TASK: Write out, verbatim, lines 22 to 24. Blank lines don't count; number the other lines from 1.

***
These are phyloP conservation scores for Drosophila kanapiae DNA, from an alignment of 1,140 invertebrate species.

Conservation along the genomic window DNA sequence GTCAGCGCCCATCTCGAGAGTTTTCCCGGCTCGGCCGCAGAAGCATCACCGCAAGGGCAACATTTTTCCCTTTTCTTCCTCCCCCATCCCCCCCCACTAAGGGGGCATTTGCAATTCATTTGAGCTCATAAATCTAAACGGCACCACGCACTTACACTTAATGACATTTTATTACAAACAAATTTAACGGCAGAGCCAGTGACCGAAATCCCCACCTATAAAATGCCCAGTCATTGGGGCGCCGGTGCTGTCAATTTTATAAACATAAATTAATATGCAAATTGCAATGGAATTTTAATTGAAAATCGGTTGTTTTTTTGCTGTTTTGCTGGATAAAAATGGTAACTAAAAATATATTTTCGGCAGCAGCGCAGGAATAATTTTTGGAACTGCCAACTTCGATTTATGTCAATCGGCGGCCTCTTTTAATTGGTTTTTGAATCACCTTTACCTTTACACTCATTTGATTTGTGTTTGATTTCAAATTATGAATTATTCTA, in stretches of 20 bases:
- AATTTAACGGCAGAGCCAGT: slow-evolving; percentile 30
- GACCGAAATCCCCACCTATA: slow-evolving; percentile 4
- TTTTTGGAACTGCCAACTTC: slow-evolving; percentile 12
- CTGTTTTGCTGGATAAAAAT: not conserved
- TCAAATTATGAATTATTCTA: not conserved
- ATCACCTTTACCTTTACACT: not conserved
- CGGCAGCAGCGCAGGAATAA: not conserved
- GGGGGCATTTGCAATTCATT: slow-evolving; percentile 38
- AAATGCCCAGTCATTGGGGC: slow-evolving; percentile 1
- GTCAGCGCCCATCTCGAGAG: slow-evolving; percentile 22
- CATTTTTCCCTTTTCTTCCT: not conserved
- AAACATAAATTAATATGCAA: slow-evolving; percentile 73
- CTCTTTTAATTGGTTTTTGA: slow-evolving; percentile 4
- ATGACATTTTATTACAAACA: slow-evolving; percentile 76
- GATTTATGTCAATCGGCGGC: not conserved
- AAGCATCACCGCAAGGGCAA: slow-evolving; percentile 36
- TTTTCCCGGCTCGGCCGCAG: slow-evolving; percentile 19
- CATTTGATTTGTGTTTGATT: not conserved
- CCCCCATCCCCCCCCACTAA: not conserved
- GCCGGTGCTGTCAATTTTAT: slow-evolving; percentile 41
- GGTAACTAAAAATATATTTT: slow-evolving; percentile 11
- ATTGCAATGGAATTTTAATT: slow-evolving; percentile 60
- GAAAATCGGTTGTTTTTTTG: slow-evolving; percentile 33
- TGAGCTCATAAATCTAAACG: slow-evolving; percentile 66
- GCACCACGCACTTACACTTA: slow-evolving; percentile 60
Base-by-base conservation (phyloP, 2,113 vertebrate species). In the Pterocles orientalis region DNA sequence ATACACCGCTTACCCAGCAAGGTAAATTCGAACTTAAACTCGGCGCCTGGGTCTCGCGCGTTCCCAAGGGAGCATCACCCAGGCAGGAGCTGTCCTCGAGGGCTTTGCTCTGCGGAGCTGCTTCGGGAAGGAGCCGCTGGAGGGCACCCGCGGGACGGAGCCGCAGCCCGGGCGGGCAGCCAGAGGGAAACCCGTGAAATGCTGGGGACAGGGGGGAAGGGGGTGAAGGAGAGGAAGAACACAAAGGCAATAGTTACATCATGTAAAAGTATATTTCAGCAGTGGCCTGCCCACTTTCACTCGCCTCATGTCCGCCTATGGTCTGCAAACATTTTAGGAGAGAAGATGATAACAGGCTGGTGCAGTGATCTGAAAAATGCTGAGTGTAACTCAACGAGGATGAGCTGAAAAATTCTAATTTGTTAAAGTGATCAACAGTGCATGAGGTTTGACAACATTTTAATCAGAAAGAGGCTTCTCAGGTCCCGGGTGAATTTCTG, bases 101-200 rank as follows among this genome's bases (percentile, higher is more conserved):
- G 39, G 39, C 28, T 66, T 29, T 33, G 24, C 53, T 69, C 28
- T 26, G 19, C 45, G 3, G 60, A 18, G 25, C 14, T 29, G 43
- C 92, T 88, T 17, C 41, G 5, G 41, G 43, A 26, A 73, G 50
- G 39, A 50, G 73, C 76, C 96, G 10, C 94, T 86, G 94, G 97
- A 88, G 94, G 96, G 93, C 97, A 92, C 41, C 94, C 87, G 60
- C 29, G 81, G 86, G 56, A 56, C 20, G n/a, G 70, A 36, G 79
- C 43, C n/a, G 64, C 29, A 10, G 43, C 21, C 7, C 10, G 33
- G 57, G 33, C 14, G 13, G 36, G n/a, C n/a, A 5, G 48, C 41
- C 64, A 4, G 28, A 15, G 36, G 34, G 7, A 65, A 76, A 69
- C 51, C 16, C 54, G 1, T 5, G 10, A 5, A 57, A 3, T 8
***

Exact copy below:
- GCCGGTGCTGTCAATTTTAT: slow-evolving; percentile 41
- GGTAACTAAAAATATATTTT: slow-evolving; percentile 11
- ATTGCAATGGAATTTTAATT: slow-evolving; percentile 60